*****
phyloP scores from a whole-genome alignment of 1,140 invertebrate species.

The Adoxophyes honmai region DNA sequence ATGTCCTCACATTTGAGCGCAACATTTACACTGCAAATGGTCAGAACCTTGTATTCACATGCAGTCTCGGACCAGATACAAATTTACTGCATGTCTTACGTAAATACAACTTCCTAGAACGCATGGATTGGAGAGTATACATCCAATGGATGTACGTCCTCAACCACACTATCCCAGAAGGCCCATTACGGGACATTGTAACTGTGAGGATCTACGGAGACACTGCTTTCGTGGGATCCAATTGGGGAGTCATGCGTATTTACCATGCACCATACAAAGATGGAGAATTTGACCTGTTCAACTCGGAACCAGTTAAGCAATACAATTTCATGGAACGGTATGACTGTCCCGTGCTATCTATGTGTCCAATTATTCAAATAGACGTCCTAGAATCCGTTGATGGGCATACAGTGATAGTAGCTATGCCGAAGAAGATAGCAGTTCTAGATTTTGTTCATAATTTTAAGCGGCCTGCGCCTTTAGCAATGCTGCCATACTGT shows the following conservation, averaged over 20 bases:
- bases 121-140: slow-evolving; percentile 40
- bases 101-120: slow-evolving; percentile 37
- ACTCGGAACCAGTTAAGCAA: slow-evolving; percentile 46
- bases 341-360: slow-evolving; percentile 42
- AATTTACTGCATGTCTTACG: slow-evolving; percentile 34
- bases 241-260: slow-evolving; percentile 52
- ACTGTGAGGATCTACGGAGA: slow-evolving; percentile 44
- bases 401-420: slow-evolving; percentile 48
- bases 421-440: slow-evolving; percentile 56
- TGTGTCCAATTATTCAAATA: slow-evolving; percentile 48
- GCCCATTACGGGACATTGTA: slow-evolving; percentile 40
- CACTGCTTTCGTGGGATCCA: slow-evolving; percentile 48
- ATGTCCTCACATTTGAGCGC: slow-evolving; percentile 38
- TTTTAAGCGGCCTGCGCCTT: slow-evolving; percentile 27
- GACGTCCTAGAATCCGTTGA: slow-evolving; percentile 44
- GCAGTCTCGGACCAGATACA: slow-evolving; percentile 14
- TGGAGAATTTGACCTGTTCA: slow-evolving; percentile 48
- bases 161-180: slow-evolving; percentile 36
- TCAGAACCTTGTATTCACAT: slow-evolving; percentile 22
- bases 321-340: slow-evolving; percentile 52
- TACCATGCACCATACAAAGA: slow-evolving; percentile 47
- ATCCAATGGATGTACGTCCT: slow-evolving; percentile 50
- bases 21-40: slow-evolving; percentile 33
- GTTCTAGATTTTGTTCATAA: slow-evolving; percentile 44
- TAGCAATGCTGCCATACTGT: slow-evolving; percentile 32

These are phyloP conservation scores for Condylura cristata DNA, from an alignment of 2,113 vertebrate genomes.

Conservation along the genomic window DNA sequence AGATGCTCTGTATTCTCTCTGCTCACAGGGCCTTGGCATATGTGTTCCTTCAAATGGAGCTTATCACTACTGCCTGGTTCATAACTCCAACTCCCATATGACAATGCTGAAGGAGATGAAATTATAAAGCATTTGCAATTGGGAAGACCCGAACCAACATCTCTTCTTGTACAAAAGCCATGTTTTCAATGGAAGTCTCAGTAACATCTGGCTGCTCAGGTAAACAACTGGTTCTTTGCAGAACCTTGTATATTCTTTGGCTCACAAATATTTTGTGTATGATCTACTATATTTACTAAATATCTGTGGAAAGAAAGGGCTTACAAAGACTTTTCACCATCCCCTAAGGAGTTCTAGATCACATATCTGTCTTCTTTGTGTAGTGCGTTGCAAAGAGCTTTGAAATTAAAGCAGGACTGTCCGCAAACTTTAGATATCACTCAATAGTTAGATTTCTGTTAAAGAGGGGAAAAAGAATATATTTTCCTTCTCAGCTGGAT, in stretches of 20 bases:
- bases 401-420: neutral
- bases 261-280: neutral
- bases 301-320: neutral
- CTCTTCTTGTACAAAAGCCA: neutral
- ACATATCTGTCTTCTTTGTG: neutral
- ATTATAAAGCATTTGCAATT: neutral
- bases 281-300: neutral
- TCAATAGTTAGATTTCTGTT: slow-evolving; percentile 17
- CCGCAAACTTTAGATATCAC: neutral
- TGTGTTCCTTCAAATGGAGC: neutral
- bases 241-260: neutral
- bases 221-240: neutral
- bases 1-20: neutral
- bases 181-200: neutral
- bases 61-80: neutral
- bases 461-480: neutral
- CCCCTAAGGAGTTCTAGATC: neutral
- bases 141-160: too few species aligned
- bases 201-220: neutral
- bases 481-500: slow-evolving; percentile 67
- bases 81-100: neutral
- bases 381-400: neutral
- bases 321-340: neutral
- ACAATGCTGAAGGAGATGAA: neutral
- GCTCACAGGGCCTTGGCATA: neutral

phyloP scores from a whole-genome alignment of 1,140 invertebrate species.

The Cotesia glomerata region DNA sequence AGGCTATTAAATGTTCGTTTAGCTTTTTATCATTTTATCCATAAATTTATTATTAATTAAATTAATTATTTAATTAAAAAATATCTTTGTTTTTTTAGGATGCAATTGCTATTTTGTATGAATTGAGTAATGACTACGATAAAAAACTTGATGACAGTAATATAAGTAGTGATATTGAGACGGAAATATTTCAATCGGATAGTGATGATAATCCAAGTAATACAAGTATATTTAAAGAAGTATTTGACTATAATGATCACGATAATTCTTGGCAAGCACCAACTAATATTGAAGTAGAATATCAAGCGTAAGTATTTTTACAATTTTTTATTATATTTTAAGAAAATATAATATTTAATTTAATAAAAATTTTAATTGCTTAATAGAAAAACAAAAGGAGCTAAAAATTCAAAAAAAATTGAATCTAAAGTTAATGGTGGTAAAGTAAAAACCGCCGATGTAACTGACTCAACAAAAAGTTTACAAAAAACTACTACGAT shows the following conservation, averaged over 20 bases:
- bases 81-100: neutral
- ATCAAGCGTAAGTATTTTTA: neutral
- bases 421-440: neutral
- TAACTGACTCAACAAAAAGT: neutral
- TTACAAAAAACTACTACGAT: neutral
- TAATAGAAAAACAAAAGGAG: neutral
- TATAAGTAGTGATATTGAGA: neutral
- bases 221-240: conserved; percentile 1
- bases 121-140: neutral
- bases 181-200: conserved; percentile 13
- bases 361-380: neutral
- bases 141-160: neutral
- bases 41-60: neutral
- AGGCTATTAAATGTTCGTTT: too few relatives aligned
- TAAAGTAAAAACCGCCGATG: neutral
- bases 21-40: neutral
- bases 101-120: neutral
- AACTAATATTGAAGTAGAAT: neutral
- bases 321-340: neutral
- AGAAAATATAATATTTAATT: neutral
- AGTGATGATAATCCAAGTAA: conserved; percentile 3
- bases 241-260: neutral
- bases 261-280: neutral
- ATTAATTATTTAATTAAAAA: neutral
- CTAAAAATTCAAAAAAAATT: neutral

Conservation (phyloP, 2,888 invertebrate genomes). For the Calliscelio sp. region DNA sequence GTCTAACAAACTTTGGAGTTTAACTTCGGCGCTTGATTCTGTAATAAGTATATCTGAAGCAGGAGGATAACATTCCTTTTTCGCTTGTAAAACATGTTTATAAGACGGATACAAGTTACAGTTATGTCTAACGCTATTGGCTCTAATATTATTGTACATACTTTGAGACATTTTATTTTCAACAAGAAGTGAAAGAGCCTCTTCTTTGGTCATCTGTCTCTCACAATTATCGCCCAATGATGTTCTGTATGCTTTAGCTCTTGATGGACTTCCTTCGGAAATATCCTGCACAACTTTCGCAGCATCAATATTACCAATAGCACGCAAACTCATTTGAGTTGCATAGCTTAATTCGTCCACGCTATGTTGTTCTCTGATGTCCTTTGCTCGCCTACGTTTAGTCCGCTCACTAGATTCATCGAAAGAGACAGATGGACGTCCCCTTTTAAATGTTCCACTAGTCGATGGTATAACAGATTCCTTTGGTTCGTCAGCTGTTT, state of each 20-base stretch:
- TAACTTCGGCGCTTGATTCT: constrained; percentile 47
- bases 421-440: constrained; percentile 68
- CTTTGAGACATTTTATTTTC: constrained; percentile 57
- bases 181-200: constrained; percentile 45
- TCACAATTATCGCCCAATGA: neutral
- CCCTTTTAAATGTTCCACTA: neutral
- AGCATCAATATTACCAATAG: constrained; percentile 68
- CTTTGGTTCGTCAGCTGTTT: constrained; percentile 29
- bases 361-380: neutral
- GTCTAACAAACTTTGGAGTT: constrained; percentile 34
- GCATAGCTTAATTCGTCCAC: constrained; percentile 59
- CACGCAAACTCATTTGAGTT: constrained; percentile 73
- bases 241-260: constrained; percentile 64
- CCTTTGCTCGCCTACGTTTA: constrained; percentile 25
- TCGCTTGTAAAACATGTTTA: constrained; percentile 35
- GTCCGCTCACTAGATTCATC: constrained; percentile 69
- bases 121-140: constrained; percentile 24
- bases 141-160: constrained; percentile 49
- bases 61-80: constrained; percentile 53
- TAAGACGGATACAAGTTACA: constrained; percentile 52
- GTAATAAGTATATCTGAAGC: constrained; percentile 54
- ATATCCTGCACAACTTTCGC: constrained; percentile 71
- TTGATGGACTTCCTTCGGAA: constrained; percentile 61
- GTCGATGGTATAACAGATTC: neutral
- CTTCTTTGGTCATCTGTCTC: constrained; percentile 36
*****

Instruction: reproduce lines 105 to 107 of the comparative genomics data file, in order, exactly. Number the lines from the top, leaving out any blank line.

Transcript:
- TTGATGGACTTCCTTCGGAA: constrained; percentile 61
- GTCGATGGTATAACAGATTC: neutral
- CTTCTTTGGTCATCTGTCTC: constrained; percentile 36